Airmen Practice Rescuing Downed Pilots in Pacific Thunder 16-2
On ne lutte pas contre les moustiques avec une Kalachnikov...
Enemy Mine: Underwater Drones Hunt Buried Targets, Save Lives
Daesh Publications Are Translated Into Eleven Languages
Opération Chammal : 10 000 heures de vol en opération pour les Mirage 2000 basés en Jordanie
Le Drian : Daech : une réponse à plusieurs niveaux
Carter: Defense Ministers Agree on Next Steps in Counter-ISIL Fight
Carter Convenes Counter-ISIL Coalition Meeting at Andrews
Carter Welcomes France’s Increased Counter-ISIL Support
100-Plus Aircraft Fly in for Exercise Red Flag 16-3
Growlers Soar With B-1s Around Ellsworth AFB
A-10s Deploy to Slovakia for Cross-Border Training
We Don’t Fight Against Mosquitoes With a Kalashnikov
Bug-Hunting Computers to Compete in DARPA Cyber Grand Challenge
Chiefs of US and Chinese Navies Agree on Need for Cooperation
DoD Cyber Strategy Defines How Officials Discern Cyber Incidents from Armed Attacks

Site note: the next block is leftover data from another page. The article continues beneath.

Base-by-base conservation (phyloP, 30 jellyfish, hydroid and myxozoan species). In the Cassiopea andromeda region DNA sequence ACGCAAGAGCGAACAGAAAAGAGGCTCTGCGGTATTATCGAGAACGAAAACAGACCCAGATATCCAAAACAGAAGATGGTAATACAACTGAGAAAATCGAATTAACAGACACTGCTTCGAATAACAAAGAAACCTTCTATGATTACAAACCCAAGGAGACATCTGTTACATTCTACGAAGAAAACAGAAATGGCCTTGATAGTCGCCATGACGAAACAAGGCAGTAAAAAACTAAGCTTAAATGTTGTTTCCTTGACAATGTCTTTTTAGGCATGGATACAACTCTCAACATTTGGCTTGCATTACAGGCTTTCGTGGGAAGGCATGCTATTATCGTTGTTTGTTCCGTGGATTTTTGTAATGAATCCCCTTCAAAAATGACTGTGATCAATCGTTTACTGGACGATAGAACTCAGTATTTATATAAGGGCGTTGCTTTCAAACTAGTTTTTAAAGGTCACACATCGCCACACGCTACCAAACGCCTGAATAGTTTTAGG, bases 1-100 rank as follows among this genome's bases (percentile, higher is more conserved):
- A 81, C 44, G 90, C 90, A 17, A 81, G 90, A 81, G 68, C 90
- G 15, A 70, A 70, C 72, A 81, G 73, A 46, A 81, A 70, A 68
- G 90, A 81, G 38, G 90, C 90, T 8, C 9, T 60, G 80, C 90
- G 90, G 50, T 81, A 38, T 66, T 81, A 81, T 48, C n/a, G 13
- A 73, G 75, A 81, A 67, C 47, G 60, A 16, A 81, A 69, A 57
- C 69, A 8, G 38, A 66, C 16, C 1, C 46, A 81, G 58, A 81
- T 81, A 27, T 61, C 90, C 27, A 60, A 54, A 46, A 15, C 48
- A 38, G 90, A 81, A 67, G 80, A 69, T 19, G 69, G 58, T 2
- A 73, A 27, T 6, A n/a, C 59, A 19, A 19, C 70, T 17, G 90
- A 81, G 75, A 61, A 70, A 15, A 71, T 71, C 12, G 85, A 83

Vice Adm. Tighe Takes Charge of Information Warfare, Naval Intelligence
Truman Strike Group Completes Eight-Month Deployment
KC-46 Completes Milestone by Refueling Fighter Jet, Cargo Plane
Air Dominance and the Critical Role of Fifth Generation Fighters
Une nation est une âme
The Challenges of Ungoverned Spaces
Carter Salutes Iraqi Forces, Announces 560 U.S. Troops to Deploy to Iraq
Obama: U.S. Commitment to European Security is Unwavering in Pivotal Time for NATO
International Court to Decide Sovereignty Issue in South China Sea
La SPA 75 est centenaire !
U.S. to Deploy THAAD Missile Battery to South Korea
Maintien en condition des matériels : reprendre l’initiative
La veste « léopard », premier uniforme militaire de camouflage
Océan Indien 2016 : Opérations & Coopération
Truman Transits Strait of Gibraltar
Navy Unveils National Museum of the American Sailor
New Navy, Old Tar
Marcel Dassault parrain de la nouvelle promotion d’officiers de l’École de l’Air
RIMPAC 2016 : Ravitaillement à la mer pour le Prairial avant l’arrivée à Hawaii
Bataille de la Somme, l’oubliée
U.S., Iceland Sign Security Cooperation Agreement
Cléopatra : la frégate Jean Bart entre dans l’histoire du BPC Gamal Abdel Nasser
Surveiller l’espace maritime français aussi par satellite
America's Navy-Marine Corps Team Fuse for RIMPAC 2016
Stratégie France : Plaidoyer pour une véritable coopération franco-allemande
La lumière du Droit rayonne au bout du chemin





Directeur de la publication : Joël-François Dumont
Comité de rédaction : Jacques de Lestapis, Hugues Dumont, François de Vries (Bruxelles), Hans-Ulrich Helfer (Suisse), Michael Hellerforth (Allemagne).
Comité militaire : VAE Guy Labouérie (†), GAA François Mermet (2S), CF Patrice Théry (Asie).

Contact